The FBI says it continues researching background checks even after the three-business-day window, but it is required by law to stop research and purge requests after 90 days. There is no way of knowing how many people would have been barred from purchasing a gun if their background checks were completed — or how many purchases were made.
The FBI’s internal report on the Roof case found that the biggest reasons for delays were “untimely responses and/or incomplete records” from the thousands of other law enforcement agencies that feed information into the bureau’s databases.
Ten other issues contributed to delays, according to the report. They included strict standard operating procedures that limited how background check examiners could research a case; a policy of relying on faxes rather than emails or phone calls to request missing records from local law enforcement agencies; and an emphasis on processing new background checks quickly rather than researching delayed checks.
The report also found that background checks “are complicated by statutory requirements, including short data purge windows, and increased Examiner requirements to complete reviews in order to verify prohibitors.”
The report did not recommend expanding the three-business-day window before a sale can proceed without a completed background check, but it did call out two specific policies that it said have made the FBI’s job harder.
The first comes from a Feb. 13, 2002, memo by former Attorney General John Ashcroft that directed the FBI to increase the number of background checks that get an immediate response to approximately 90 percent.
The second policy comes from a 2004 law that requires the FBI to purge information from successful background checks after 24 hours. That essentially means the bureau has to start from square one every time it performs a background check on the same person.
Asked what recommendations it has implemented since the 2015 report, the FBI declined to comment.
Congress tries to weigh in
It’s not clear what would be in a new background check bill, if House Democrats, Senate Republicans and the White House can agree on one.
Congress passed a measure last year as part of the fiscal 2018 appropriations package that aimed at getting more records into the background check databases after another lapse in the system contributed to a mass shooting at a church in Sutherland Springs, Texas, in November 2017. But some agencies have lagged in implementing the new law.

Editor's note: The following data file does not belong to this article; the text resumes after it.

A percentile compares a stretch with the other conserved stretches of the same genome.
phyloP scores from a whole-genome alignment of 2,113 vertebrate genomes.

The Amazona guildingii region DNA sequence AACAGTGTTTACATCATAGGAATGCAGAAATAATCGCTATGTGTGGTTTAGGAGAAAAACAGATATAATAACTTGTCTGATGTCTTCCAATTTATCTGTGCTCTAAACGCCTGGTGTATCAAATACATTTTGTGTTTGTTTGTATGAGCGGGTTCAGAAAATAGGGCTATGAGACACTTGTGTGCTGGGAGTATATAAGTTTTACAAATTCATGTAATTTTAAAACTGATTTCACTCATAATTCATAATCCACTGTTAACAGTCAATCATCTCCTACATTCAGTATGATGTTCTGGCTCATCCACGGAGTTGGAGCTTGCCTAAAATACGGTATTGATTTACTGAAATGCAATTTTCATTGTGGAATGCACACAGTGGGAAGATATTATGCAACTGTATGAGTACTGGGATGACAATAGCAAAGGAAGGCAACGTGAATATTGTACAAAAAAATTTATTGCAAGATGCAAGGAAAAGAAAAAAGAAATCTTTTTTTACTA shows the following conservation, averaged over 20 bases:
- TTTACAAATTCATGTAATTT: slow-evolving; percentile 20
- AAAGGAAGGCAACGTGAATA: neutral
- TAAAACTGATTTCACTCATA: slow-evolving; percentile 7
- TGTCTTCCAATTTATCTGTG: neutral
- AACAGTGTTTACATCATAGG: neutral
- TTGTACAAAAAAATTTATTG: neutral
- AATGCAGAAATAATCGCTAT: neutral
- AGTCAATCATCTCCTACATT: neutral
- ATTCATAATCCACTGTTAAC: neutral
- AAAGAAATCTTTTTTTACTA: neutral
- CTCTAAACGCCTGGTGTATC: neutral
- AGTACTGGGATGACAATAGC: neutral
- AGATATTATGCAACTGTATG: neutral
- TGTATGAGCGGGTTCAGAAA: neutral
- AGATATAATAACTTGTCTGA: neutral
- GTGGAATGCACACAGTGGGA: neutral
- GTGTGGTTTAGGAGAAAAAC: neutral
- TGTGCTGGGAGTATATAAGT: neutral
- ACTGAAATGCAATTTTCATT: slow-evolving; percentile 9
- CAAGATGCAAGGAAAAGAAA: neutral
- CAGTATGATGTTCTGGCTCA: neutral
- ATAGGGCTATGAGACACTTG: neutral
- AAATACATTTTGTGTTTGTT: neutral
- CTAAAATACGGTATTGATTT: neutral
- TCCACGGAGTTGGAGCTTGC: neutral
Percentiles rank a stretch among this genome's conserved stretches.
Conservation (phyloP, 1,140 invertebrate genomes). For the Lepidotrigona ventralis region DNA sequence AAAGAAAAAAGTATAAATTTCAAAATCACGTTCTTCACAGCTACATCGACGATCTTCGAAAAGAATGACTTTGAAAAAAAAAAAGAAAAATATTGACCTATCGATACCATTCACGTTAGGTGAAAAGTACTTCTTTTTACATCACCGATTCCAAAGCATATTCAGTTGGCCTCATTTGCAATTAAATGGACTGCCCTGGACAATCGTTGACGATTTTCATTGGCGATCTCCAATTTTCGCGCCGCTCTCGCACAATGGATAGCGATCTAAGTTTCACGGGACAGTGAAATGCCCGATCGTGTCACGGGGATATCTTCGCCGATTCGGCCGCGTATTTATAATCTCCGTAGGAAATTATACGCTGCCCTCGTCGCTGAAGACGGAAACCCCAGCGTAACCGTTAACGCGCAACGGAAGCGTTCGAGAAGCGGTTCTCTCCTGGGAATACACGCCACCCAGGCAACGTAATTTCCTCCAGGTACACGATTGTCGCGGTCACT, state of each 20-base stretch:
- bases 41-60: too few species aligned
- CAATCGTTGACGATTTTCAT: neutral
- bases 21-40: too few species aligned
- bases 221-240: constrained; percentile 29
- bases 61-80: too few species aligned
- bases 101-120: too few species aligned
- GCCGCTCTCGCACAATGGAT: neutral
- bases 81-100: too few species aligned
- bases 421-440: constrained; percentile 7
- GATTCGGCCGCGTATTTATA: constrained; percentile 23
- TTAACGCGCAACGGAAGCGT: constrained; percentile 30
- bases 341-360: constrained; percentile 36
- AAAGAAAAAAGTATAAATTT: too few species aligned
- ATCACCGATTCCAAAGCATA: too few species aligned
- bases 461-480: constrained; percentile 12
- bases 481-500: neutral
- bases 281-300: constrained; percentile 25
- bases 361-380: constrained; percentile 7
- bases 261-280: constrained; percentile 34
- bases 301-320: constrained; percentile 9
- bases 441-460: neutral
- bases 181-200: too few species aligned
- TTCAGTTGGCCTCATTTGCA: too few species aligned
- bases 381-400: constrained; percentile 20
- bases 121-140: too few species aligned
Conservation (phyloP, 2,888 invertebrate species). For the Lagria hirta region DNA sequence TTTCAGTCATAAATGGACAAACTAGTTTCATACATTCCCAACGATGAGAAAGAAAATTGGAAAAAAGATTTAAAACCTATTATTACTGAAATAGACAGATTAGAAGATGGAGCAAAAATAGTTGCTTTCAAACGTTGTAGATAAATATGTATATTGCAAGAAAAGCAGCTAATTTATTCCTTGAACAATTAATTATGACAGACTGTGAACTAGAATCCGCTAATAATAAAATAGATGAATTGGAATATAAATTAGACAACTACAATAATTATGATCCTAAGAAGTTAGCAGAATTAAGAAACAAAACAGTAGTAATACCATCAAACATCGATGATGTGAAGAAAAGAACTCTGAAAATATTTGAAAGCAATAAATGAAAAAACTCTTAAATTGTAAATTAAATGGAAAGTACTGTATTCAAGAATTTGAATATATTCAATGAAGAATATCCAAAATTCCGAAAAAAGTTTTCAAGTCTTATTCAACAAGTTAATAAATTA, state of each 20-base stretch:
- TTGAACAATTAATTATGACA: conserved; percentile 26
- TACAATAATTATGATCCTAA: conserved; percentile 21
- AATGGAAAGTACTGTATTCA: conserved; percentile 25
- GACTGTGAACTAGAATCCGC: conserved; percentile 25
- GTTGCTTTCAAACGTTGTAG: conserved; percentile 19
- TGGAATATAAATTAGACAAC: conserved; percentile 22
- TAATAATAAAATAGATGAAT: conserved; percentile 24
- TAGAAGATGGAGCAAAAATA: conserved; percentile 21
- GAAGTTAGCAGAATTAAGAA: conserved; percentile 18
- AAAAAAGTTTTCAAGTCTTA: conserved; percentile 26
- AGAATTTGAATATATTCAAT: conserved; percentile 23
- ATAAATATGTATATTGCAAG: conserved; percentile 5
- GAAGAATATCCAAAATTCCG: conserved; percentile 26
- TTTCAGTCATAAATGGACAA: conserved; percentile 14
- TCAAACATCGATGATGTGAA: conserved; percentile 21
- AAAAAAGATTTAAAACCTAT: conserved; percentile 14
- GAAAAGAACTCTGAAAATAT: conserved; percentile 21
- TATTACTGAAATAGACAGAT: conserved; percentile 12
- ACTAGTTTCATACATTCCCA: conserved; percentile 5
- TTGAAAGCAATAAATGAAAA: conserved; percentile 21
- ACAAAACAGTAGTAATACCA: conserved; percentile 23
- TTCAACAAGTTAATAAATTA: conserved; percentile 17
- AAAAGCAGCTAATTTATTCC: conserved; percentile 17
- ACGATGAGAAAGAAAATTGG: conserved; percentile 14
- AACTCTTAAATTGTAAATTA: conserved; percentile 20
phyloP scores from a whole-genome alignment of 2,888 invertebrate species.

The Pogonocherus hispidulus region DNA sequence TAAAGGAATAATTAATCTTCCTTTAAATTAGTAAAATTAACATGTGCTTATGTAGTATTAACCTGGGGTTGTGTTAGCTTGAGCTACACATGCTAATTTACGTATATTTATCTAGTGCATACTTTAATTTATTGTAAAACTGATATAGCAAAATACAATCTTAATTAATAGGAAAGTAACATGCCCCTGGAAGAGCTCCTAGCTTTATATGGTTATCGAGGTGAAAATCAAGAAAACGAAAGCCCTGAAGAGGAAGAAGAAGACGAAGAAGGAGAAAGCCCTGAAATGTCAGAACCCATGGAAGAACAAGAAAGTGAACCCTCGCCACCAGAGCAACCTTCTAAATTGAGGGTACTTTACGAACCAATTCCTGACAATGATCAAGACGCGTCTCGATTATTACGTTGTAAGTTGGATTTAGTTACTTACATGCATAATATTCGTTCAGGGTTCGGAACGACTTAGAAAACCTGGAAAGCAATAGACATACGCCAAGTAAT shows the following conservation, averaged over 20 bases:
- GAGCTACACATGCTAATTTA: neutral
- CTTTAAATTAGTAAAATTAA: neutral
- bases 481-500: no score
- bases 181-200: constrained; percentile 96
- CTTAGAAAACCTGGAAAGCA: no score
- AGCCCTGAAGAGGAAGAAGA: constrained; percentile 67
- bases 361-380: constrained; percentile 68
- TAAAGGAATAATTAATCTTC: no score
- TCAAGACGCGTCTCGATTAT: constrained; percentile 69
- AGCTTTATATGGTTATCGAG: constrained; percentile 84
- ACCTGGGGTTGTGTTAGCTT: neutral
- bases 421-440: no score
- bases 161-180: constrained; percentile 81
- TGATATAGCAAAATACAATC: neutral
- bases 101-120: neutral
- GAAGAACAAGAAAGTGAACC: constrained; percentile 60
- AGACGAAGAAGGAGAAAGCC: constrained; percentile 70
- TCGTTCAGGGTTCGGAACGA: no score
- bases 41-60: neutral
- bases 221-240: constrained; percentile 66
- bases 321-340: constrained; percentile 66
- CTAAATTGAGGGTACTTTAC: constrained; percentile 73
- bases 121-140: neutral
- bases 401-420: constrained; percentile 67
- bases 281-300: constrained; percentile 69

A bill passed by the House in February would lengthen the three-business-day window for gun background checks. A companion measure that also passed the House would extend mandatory background checks to private gun sales.
Jonas Oransky, legal director at the advocacy group Everytown for Gun Safety called the three-business-day window “a particularly ridiculous problem in the law.”
“There is no way to expect, reasonably, that the FBI can complete all of these background checks in three business days,” he said.
Many gun rights groups disagree.
Larry Keane is general counsel at the National Shooting Sports Foundation, the firearms industry’s trade group. He pointed to its efforts to improve state laws for getting mental health records into the background check system.
“We want the background check system to work the way it’s suppose to, the way politicians have promised the American people and the firearms industry, retailers, that it’s suppose to,” Keane said. “And it’s the firearms industry that’s helped make that happen — nobody else.”
Other background check measures are on the table, but none have come up for a vote yet. One introduced in March by Pennsylvania GOP Sen. Patrick J. Toomey would notify local law enforcement when a prohibited person tries to buy a firearm. Another introduced in April by South Carolina GOP Rep. Tom Rice would expand the databases that the FBI can use when it performs an initial background check.
Current negotiations are being lead by Democratic Sens. Joe Manchin III of West Virginia and Christopher S. Murphy of Connecticut, and Toomey. President Donald Trump has said that House Democrats’ impeachment inquiry may scuttle the delicate negotiations, but the senators have vowed to press on.